It’s International Women’s Day. I’m sitting here thinking about the state of things.
Yesterday, the President signed the Violence Against Women’s Act, with much fanfare and flourish, and I watched it live with happiness. I am blessed to be a woman who has not been physically abused by a partner, but the statistics about domestic violence in this country are staggering. We are a society that is progressive in comparison to most, but still lacking in many areas when it comes to women’s rights. Indeed, the Violence Against Women Act is a wonderful continued step toward progress, but we all know that there is so much left to do.
Yesterday, I came across a link on The Root, which I go to from time to time to see what’s-what in Black Thought (it’s not always accurate, but the site sometimes has a good finger on the pulse. I think The Grio gets it right more often, but that’s beside the point). The link for a story out of St. Louis about an 8-year-old girl who was handcuffed at her elementary school for having a temper tantrum at school. Apparently, she was not allowed to go to the bathroom, and this set off a firestorm of behavior that is unacceptable. I say “is” instead of “was” because I don’t want to imply that I condone violent and destructive behavior inside of a classroom. However, the response of this school was to handcuff the little girl, hands and feet, throw her in the back of a squad car and send her to a police station. According to her uncle, who is also her guardian, little Jmyha has been restrained at school before, but this is the first time that she was put in handcuffs and referred to law enforcement.
The story, in my point of view, is bad enough: I can think of few circumstances, except when a child is physically harming another child or adult or is threatening to do so with a weapon, where handcuffing a child so young hand and foot is appropriate. I am also very concerned about the continued migration of schools from safe-spaces to police states.
What bothered me about this story the most was the comments from the readers below the article. Let me quote some:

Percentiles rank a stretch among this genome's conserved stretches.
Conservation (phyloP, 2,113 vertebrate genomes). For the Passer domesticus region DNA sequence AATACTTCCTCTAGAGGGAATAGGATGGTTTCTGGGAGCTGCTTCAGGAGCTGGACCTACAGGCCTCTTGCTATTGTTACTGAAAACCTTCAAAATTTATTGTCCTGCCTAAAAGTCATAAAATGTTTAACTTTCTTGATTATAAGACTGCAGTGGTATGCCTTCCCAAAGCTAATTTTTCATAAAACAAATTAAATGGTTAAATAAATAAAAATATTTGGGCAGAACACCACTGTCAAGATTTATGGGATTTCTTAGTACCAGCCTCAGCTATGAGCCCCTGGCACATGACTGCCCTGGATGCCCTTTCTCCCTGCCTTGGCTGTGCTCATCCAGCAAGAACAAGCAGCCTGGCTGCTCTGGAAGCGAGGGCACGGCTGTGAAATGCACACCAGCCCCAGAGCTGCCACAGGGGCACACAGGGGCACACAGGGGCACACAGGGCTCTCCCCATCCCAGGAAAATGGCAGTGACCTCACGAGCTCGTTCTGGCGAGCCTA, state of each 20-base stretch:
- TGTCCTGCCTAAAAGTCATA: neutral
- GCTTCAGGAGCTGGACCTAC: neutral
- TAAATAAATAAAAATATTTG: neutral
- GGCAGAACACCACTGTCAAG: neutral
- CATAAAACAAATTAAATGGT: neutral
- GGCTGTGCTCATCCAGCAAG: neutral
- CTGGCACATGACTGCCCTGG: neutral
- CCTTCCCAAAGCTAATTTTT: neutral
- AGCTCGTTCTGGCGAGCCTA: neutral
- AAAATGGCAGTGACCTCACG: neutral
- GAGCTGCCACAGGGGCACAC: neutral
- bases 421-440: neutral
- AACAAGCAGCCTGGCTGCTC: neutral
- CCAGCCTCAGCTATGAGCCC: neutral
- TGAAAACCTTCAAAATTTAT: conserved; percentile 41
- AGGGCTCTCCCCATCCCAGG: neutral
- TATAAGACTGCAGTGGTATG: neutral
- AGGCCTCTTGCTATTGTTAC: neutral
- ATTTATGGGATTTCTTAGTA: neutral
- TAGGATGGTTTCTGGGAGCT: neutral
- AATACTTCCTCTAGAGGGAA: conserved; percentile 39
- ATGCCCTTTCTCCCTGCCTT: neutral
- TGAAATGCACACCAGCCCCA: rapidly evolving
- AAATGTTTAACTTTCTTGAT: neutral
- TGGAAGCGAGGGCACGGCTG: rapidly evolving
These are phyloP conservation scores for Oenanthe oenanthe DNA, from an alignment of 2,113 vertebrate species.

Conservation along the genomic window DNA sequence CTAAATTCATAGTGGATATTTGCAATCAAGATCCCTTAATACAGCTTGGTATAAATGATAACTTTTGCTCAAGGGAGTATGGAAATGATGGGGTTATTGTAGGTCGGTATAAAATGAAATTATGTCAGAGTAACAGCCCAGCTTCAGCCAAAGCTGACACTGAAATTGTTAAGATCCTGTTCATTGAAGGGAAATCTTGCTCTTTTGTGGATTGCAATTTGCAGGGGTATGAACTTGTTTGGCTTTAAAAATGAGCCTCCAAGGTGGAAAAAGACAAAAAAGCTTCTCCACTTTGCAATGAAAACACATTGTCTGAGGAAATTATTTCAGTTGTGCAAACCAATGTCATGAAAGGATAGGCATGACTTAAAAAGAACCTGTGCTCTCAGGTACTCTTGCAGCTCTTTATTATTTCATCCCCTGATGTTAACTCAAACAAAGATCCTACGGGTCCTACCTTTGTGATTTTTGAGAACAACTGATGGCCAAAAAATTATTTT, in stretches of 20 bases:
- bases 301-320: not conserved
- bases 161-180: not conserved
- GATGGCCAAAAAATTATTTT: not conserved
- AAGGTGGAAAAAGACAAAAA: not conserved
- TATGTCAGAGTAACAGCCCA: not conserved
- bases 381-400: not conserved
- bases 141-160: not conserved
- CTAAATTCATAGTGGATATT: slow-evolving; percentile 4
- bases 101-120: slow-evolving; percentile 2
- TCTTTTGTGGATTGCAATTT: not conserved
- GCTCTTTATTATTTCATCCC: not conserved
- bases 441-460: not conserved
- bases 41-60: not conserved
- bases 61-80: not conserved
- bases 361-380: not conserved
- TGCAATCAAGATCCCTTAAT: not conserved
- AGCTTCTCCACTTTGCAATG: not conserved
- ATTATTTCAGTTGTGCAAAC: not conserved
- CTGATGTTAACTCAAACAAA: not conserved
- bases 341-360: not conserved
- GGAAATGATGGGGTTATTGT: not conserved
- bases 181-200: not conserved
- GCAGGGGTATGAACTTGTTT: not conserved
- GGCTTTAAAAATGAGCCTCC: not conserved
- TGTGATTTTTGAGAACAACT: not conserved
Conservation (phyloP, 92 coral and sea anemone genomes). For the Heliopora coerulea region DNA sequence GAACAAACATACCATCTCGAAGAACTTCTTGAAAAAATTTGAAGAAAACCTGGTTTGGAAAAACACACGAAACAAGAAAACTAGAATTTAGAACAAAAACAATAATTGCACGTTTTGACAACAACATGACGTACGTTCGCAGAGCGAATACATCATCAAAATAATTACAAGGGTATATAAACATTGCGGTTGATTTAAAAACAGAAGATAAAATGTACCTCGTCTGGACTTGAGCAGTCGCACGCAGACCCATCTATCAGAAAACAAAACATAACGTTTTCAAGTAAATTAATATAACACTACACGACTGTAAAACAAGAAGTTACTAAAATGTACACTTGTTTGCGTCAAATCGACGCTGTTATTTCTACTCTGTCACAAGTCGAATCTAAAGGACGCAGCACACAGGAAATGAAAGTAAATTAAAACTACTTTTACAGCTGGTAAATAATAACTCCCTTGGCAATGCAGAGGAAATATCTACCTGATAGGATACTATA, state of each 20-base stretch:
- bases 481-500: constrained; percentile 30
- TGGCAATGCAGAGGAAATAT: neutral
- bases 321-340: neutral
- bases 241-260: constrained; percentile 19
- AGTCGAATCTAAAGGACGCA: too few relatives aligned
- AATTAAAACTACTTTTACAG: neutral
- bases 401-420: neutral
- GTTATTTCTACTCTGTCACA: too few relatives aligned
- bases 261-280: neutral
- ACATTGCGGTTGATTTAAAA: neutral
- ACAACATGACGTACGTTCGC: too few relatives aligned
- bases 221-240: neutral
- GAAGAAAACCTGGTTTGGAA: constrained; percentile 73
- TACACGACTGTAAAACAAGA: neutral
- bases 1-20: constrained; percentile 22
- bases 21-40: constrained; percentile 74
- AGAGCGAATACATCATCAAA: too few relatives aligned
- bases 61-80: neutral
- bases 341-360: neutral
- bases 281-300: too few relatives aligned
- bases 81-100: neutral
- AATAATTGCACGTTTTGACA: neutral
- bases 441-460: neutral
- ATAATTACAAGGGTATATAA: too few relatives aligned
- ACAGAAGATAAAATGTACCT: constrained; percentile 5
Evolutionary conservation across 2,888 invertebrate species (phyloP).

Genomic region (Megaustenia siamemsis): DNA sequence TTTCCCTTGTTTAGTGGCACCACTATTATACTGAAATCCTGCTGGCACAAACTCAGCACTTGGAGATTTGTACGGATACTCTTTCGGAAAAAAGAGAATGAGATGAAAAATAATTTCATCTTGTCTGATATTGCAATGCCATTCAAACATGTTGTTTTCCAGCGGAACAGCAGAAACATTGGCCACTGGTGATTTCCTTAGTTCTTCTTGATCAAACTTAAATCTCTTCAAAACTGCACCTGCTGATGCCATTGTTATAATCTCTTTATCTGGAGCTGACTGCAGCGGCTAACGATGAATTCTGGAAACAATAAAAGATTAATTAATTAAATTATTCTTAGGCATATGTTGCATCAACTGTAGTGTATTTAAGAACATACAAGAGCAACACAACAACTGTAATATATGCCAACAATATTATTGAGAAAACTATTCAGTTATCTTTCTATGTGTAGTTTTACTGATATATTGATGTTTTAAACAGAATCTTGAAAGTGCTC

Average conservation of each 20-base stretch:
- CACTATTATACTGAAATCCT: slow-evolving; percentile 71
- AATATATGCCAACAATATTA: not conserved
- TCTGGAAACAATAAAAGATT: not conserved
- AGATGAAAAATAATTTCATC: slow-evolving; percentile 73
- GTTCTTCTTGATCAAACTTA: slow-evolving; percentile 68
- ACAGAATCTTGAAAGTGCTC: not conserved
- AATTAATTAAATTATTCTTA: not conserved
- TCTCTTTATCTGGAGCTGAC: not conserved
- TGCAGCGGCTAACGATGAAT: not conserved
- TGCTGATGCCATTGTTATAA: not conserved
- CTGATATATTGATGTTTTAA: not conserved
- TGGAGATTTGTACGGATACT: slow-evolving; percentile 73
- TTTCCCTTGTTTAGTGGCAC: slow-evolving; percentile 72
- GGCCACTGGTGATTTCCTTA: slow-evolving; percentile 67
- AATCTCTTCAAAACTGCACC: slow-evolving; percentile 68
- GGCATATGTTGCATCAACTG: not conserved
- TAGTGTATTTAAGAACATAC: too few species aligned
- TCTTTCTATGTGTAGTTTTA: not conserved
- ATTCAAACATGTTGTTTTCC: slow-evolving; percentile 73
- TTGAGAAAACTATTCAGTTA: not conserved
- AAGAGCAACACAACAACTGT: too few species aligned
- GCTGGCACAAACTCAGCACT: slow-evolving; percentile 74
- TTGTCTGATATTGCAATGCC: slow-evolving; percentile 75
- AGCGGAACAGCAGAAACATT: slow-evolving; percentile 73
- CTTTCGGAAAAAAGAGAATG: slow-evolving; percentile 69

Now I know that I should let the internet get to me, but I think what really gets to me is that I feel like these comments actually reflect what a lot of people think about little girls of color–behaving poorly or perfectly. I think that a lot people see little girls of color as “its” and “things” and “animals.” These people were just stupid enough and honest enough to put themselves out there. This isn’t the only instance, either: After The Onion incident, where they called little Quvenzhane the C-word because someone thought it was funny, you should have read the backlash for the apology (read the comments)! People angry because they thought The Onion shouldn’t have to! Because, for some reason, little girls of color don’t deserve to be defended. Scrutiny regarding our actions/words/deeds toward little girls of color is not necessary. Anything goes. They don’t deserve our sympathy, our courtesy, our genteel manners, our protection, our defense, our restraint.
Little Jmyha needed a defender at her school, not an enforcer. Little Jmyha needs a community that rallies around her rather than jeers at her. Little Jmyha is not an animal, she’s a little girl who is loved by someone in this world. She is a child of God, a citizen of a city, state, and nation. Most importantly, she is a loved niece. She’s a person. There are so many little black girls in this country who are people: Just people, who love and dream and hope and grow just as anyone else. Yet so many little girls of other colors are given such reverence, raised to such a pedestal, that indeed little White girls are still used at the ultimate symbol of purity and goodness. Yet, still, little girls of color are seen as so much less than that (read the comments).
And when little Black girls turn into Young Black Women, they receive the same sort of judgement and disregard from all sides, including their government, which chooses to admonish their most personal decisions. Indeed, for Mothers of Color in New York, it would seem that they are damned if they do, damned if they don’t when it comes to giving birth. Think those billboards are just for teenagers? Think again. If you are a woman of color, a mother of color, those posters should really offend you. As a matter of fact, if you are a woman of any color, those posters should offend you. A woman’s womb, especially a woman of color’s womb, it would seem, is subject to government scrutiny and pubic shaming no matter its occupancy status. That’s a damn shame.
So I’m sitting here, on International Women’s Day, wondering when Black Women will be elevated, too. When will we, too, be worth saving? When will we, too, be worth defending when defense is needed? When will we, too, be deserving of a community who would choose to rally around us when a village is needed most of all? When will we, too, be given the opportunity to show our fragility, our vulnerability, our beauty, our purity, our curiosity, our brilliance? Ain’t We Worth Saving?